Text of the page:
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Mr. Smarty Plants - List of plants native to the Abilene, Texas area

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Thursday - September 15, 2011

From: Abilene , TX
Region: Southwest
Topic: Plant Lists, Edible Plants, Medicinal Plants
Title: List of plants native to the Abilene, Texas area
Answered by: Barbara Medford

QUESTION:

Am looking for direction to a complete list of plants native to the Abilene, Taylor County, Texas area (trees, shrubs, grasses, cacti and other plants that grew here before cultivation, eradication or other civilized improvements). Any article specific to Taylor, Jones, Callahan, Shackelford or surrounding Counties would be wonderful. Interested in food plants for wildlife or humans as well as medicinal and other historic uses (think great-great-grandmother or Native American). Thank you in advance.

ANSWER:

Sorry, we are gardeners, not research librarians. And, contrary to the impression we attempt to convey. Mr. Smarty Plants does not know everything. The only way we could provide such lists would be if they already existed, and we found them by doing research. We will endeavor to give you as many leads to the information as we can find. Warning: There are thousands and thousands of native plants in Texas, making or finding a "complete" list of those native to a specific area would be a life's work for some dedicated researcher, and would involve a great deal of time spent in the field trying to identify what a plant is, is it native, is it edible, and how long has it been there? And you must remember that plants don't recognize county lines. Seeds can be windblown, carried by birds or introduced in animal droppings. A complete list could be accurate today and incomplete tomorrow.

Note that any plant included in our Native Plant Database is confirmed, as nearly as we are able to do so, to be native to North America. On the other hand, there are no doubt many native plants that are not in our database. If you find other plants listed you will need first to check with our database, and then do further research, including searching on the USDA Plant Database to determine nativity.

We suggest you begin with a list of native plants to the Rolling Plains, which will yield 189 plant names. Read the description at the top of that list to confirm that includes the area you are interested in. From this Texas County Map, we determined that the area you are interested in is a neat little square, of neat little square counties, and we believe the Rolling Plains is the proper designation.

If you wish to define plants native to a single county, go to our webpage on a plant, and at the bottom of the page in "Additional Resources." click on USDA Plant Profiles on (name of plant). You will get a descriptive page, perhaps some pictures, of that plant. You can also note on that page the designation "N" for a native plant. On the same page, you will see that the state of Texas is green, which indicates that plant is native to Texas. Click on the Texas map, and you will get a map with the counties where that plant grows natively also in green. Considering that the four counties in question are so close together on a rather unchanging topography, we are willing to bet that a plant native to one county is native to all four.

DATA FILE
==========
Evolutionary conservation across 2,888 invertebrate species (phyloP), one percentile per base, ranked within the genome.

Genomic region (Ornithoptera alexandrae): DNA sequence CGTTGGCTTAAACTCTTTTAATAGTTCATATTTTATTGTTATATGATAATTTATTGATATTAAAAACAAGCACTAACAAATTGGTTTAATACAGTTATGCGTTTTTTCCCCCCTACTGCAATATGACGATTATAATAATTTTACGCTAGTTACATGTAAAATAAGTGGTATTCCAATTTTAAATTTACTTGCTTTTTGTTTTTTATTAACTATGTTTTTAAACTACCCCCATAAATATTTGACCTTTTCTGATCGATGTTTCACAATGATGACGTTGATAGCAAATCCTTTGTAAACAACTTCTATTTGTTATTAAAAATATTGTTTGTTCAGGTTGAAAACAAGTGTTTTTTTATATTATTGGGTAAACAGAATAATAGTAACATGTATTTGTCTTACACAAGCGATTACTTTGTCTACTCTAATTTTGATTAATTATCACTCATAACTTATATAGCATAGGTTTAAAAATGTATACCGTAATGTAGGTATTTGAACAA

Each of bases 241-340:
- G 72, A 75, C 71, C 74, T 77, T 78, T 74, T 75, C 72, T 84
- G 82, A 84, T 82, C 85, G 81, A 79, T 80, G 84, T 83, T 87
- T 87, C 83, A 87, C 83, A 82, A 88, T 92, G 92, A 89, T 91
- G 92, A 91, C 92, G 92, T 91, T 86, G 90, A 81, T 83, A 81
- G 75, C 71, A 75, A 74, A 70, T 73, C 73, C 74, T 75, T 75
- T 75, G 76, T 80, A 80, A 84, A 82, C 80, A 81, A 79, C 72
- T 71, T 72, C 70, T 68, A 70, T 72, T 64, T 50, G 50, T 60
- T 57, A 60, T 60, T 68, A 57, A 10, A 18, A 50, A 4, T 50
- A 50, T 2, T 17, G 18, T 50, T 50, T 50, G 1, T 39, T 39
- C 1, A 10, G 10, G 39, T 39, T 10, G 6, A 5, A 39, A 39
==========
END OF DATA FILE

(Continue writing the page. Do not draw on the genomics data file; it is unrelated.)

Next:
Edible or medicinal plants: You can go to our Native Plant Bibliography and select on "Edible Plants" in the dropdown "Select by Subject" list. There is also a "Medicinal Plants" designation on that same list. We went through the Edible Plants list and found several that we thought might have helpful information for you; see the Bibliography List below. First, you will have to figure out if a plant is native to the four counties you are studying. Sometimes the webpage on each plant will have information on the medicinal or edible uses of that plant.

Finally, specific county information. Every county has a Texas AgriLife Extension Office; you can contact them for plant lists for the county and information on edible plants as well. Remember, their lists, especially the edible plants, usually fruits and vegetables, will not necessarily be natives, so you will have to check on that. Here are links to the Extension offices in those counties: Taylor County, Jones County, Callahan County, and Shackelford County.

We think now that you probably understand why there are presently no such lists as you have requested in existence. Good luck!

 

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